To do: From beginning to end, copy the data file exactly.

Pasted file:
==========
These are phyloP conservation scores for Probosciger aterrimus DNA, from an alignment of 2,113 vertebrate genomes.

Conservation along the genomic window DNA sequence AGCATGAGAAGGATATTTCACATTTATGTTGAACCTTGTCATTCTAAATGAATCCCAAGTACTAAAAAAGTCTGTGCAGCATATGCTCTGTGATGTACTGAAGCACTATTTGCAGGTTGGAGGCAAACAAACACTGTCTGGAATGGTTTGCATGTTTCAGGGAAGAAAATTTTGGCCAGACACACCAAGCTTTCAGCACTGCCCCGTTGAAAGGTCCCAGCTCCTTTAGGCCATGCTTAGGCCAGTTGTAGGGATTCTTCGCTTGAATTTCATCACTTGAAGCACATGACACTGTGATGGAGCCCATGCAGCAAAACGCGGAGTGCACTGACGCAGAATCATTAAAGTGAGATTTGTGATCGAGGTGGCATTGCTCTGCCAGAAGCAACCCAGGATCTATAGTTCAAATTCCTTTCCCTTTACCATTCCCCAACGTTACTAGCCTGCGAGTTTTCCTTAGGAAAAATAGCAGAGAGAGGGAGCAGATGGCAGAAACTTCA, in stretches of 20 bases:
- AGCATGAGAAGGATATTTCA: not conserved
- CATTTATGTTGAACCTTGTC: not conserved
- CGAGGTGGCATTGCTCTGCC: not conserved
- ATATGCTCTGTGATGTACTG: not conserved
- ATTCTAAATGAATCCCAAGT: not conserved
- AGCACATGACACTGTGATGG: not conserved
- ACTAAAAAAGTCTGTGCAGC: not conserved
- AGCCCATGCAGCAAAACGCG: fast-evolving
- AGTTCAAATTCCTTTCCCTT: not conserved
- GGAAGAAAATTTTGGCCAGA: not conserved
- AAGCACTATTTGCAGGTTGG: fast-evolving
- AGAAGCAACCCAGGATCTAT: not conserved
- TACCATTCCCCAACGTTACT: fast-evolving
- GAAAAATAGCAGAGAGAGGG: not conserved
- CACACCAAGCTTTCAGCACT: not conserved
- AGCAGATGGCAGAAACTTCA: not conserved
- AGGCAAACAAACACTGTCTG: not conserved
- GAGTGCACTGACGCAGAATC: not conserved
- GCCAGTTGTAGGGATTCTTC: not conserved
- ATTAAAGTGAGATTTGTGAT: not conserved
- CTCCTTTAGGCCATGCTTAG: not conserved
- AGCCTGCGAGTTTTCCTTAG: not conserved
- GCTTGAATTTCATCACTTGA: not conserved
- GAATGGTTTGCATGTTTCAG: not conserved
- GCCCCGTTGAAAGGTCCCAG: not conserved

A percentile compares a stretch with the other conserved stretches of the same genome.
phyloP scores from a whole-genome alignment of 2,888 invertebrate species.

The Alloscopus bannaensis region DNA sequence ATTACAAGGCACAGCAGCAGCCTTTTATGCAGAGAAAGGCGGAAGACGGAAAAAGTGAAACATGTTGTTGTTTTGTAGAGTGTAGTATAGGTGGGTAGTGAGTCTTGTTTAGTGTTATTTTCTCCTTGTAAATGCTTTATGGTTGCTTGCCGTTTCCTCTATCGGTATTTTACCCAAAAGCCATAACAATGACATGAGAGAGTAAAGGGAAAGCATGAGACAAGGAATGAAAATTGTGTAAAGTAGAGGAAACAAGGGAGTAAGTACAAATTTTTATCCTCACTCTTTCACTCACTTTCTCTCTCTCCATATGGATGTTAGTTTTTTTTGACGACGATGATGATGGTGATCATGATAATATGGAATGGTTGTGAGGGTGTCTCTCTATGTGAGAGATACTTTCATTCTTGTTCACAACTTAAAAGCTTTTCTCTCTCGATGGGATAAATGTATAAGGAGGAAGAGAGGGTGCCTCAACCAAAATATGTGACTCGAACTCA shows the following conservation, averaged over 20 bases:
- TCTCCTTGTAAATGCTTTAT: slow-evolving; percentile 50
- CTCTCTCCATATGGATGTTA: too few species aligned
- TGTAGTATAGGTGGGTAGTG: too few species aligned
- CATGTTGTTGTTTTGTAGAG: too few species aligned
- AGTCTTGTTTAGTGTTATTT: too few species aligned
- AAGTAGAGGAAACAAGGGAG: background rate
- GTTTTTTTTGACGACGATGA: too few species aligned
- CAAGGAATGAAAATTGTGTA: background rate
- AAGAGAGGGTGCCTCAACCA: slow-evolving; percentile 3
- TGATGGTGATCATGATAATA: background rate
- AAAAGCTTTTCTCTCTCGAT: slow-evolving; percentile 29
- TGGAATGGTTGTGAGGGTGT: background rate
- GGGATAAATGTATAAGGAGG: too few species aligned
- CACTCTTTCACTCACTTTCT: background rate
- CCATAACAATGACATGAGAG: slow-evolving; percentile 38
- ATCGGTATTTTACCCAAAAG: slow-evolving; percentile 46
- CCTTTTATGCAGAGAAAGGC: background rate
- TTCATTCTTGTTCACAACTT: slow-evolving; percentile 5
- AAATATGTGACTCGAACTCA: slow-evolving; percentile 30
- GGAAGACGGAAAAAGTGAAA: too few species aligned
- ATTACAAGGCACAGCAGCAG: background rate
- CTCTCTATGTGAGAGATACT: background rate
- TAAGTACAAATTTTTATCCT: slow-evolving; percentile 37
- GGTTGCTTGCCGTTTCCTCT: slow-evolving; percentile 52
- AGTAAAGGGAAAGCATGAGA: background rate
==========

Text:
These are phyloP conservation scores for Probosciger aterrimus DNA, from an alignment of 2,113 vertebrate genomes.

Conservation along the genomic window DNA sequence AGCATGAGAAGGATATTTCACATTTATGTTGAACCTTGTCATTCTAAATGAATCCCAAGTACTAAAAAAGTCTGTGCAGCATATGCTCTGTGATGTACTGAAGCACTATTTGCAGGTTGGAGGCAAACAAACACTGTCTGGAATGGTTTGCATGTTTCAGGGAAGAAAATTTTGGCCAGACACACCAAGCTTTCAGCACTGCCCCGTTGAAAGGTCCCAGCTCCTTTAGGCCATGCTTAGGCCAGTTGTAGGGATTCTTCGCTTGAATTTCATCACTTGAAGCACATGACACTGTGATGGAGCCCATGCAGCAAAACGCGGAGTGCACTGACGCAGAATCATTAAAGTGAGATTTGTGATCGAGGTGGCATTGCTCTGCCAGAAGCAACCCAGGATCTATAGTTCAAATTCCTTTCCCTTTACCATTCCCCAACGTTACTAGCCTGCGAGTTTTCCTTAGGAAAAATAGCAGAGAGAGGGAGCAGATGGCAGAAACTTCA, in stretches of 20 bases:
- AGCATGAGAAGGATATTTCA: not conserved
- CATTTATGTTGAACCTTGTC: not conserved
- CGAGGTGGCATTGCTCTGCC: not conserved
- ATATGCTCTGTGATGTACTG: not conserved
- ATTCTAAATGAATCCCAAGT: not conserved
- AGCACATGACACTGTGATGG: not conserved
- ACTAAAAAAGTCTGTGCAGC: not conserved
- AGCCCATGCAGCAAAACGCG: fast-evolving
- AGTTCAAATTCCTTTCCCTT: not conserved
- GGAAGAAAATTTTGGCCAGA: not conserved
- AAGCACTATTTGCAGGTTGG: fast-evolving
- AGAAGCAACCCAGGATCTAT: not conserved
- TACCATTCCCCAACGTTACT: fast-evolving
- GAAAAATAGCAGAGAGAGGG: not conserved
- CACACCAAGCTTTCAGCACT: not conserved
- AGCAGATGGCAGAAACTTCA: not conserved
- AGGCAAACAAACACTGTCTG: not conserved
- GAGTGCACTGACGCAGAATC: not conserved
- GCCAGTTGTAGGGATTCTTC: not conserved
- ATTAAAGTGAGATTTGTGAT: not conserved
- CTCCTTTAGGCCATGCTTAG: not conserved
- AGCCTGCGAGTTTTCCTTAG: not conserved
- GCTTGAATTTCATCACTTGA: not conserved
- GAATGGTTTGCATGTTTCAG: not conserved
- GCCCCGTTGAAAGGTCCCAG: not conserved

A percentile compares a stretch with the other conserved stretches of the same genome.
phyloP scores from a whole-genome alignment of 2,888 invertebrate species.

The Alloscopus bannaensis region DNA sequence ATTACAAGGCACAGCAGCAGCCTTTTATGCAGAGAAAGGCGGAAGACGGAAAAAGTGAAACATGTTGTTGTTTTGTAGAGTGTAGTATAGGTGGGTAGTGAGTCTTGTTTAGTGTTATTTTCTCCTTGTAAATGCTTTATGGTTGCTTGCCGTTTCCTCTATCGGTATTTTACCCAAAAGCCATAACAATGACATGAGAGAGTAAAGGGAAAGCATGAGACAAGGAATGAAAATTGTGTAAAGTAGAGGAAACAAGGGAGTAAGTACAAATTTTTATCCTCACTCTTTCACTCACTTTCTCTCTCTCCATATGGATGTTAGTTTTTTTTGACGACGATGATGATGGTGATCATGATAATATGGAATGGTTGTGAGGGTGTCTCTCTATGTGAGAGATACTTTCATTCTTGTTCACAACTTAAAAGCTTTTCTCTCTCGATGGGATAAATGTATAAGGAGGAAGAGAGGGTGCCTCAACCAAAATATGTGACTCGAACTCA shows the following conservation, averaged over 20 bases:
- TCTCCTTGTAAATGCTTTAT: slow-evolving; percentile 50
- CTCTCTCCATATGGATGTTA: too few species aligned
- TGTAGTATAGGTGGGTAGTG: too few species aligned
- CATGTTGTTGTTTTGTAGAG: too few species aligned
- AGTCTTGTTTAGTGTTATTT: too few species aligned
- AAGTAGAGGAAACAAGGGAG: background rate
- GTTTTTTTTGACGACGATGA: too few species aligned
- CAAGGAATGAAAATTGTGTA: background rate
- AAGAGAGGGTGCCTCAACCA: slow-evolving; percentile 3
- TGATGGTGATCATGATAATA: background rate
- AAAAGCTTTTCTCTCTCGAT: slow-evolving; percentile 29
- TGGAATGGTTGTGAGGGTGT: background rate
- GGGATAAATGTATAAGGAGG: too few species aligned
- CACTCTTTCACTCACTTTCT: background rate
- CCATAACAATGACATGAGAG: slow-evolving; percentile 38
- ATCGGTATTTTACCCAAAAG: slow-evolving; percentile 46
- CCTTTTATGCAGAGAAAGGC: background rate
- TTCATTCTTGTTCACAACTT: slow-evolving; percentile 5
- AAATATGTGACTCGAACTCA: slow-evolving; percentile 30
- GGAAGACGGAAAAAGTGAAA: too few species aligned
- ATTACAAGGCACAGCAGCAG: background rate
- CTCTCTATGTGAGAGATACT: background rate
- TAAGTACAAATTTTTATCCT: slow-evolving; percentile 37
- GGTTGCTTGCCGTTTCCTCT: slow-evolving; percentile 52
- AGTAAAGGGAAAGCATGAGA: background rate